VOTE: Do you think proposed bus cuts will lead to rural isolation?

Midhurst and Petworth area is being pushed into rural isolation with news threatened cuts to public transport services are to go ahead, it has been claimed.

West Sussex County Council has announced it is reducing bus subsidies – and proposed cuts to bus services in the evenings and at weekends will be carried out, despite some 6,000 responses to its public consultation.

But community leaders say public transport links to the two towns and their surrounding villages should be made stronger to serve the area which is at the heart of the new South Downs National Park.

They say the cuts make it impossible for people without their own transport to work out of town or for students to study at Chichester or Alton.

Now Midhurst Town Council has contacted surrounding parishes and Chichester district councillors north of the Downs, urging them to protest.

Midhurst’s district councillor Gordon McAra claimed the county-wide cuts disproportionately affected Midhurst.

“Instead of slowly reducing bus subsidies, WSCC appears to be nearly halving them at once,” he said. “We are sleep-walking into isolation.

“With these new arrangements, our students can’t catch a bus home from Chichester or Alton, even in the early evening, and visitors can’t catch a bus to the town on a Sunday.”

He urged district, parish and county councillors to wake up to the threats to the rural area: “I am not trying to be confrontational, but to stress there is strength in many and we need to get together to preserve what we have.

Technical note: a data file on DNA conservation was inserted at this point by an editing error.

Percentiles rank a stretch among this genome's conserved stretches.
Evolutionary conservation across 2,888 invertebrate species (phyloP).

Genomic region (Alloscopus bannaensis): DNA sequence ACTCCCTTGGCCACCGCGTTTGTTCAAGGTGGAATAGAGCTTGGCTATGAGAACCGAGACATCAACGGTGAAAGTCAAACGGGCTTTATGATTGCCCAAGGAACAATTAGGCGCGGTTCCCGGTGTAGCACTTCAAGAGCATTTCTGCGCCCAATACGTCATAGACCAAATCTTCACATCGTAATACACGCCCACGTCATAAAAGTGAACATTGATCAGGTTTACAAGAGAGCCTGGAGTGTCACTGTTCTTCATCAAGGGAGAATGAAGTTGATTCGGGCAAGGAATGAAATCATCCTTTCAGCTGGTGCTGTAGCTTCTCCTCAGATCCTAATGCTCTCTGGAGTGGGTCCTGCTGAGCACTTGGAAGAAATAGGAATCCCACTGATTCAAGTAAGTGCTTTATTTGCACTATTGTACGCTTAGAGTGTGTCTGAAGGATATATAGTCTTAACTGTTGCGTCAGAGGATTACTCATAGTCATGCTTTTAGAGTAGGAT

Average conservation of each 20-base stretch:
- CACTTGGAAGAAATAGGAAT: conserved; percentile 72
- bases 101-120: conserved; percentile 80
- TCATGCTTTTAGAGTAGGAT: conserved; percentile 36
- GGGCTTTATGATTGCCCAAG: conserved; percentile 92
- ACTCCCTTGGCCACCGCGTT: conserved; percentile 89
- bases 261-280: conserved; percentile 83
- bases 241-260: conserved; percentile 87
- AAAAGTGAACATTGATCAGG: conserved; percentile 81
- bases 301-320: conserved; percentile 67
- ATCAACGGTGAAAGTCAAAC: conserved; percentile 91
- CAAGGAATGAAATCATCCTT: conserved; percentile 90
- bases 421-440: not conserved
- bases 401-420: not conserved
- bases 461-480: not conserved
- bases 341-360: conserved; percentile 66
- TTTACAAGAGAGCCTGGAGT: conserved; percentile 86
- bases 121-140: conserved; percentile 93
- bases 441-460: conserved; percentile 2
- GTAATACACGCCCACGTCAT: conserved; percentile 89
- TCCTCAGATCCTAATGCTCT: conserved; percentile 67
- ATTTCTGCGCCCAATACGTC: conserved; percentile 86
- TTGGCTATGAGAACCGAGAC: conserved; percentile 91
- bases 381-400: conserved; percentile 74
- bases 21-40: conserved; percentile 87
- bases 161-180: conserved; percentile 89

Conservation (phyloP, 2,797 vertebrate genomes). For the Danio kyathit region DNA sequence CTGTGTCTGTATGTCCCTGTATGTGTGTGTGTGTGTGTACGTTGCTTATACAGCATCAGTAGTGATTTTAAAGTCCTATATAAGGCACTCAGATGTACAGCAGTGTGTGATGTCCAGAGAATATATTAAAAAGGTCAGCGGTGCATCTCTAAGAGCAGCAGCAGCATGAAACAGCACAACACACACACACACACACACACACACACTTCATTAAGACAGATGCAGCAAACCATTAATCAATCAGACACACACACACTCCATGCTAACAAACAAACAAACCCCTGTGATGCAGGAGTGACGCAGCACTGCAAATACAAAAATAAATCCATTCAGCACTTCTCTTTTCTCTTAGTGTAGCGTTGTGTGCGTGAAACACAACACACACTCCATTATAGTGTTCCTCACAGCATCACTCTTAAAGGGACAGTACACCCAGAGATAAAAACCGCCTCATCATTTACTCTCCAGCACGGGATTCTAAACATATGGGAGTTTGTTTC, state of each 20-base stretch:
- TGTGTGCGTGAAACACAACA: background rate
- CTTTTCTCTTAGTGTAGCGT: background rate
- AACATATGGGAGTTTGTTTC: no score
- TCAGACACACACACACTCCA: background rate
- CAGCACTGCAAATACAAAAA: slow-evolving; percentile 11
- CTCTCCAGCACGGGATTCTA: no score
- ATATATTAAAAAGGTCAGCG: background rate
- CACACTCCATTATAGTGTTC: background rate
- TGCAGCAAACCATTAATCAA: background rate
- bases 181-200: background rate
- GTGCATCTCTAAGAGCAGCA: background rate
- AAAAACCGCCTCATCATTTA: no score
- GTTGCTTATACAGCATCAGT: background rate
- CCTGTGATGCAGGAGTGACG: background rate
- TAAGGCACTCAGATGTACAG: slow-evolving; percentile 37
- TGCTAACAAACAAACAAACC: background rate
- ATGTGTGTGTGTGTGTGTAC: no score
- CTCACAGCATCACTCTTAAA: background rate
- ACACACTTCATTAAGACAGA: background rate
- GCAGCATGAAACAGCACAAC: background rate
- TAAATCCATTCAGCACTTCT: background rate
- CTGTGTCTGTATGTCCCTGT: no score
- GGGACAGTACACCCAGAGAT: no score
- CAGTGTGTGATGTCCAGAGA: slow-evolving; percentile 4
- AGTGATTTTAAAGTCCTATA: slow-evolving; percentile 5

“This move by WSCC is isolating the town and forcing anyone who wants to travel to use a car, which is not an option for many people.

“If you add the loss of day-care services, and the threat to our fire and ambulance services, we must wonder exactly what our taxes are for.”

At Petworth, town councillor Juliet Fynes, who co-ordinated, with vice-chairman Gordon Allan, the transport sub-committee of the town’s Action Plan, believes the new National Park authority should be encouraged to market the bus service to encourage tourism.

“The trouble with cutting bus services is it creates a sort of spiral effect – the fewer there are, the less useful they are and then people are forced to go by car.”

She said the cuts would isolate Petworth on Sundays to anyone who did not have a car: “I do sympathise with the county council, which has to make savings,” she said, “but if the buses were marketed better, they might be used more.

The cuts are the first phase of a three-year plan to reduce support for non-commercial routes by £2m.

Cabinet member for highways and transport Pieter Montyn said: “The removal of a subsidy does not necessarily mean the end of a service. The first round of reductions has shown us there are other options such as fare increases, a reduced number of buses, or simply the operators finding a way to absorb the cost themselves.”

WSCC has stressed it is keen to work with residents and community transport schemes and is producing an online ‘toolkit’ to offer help and advice on introducing or expanding a service.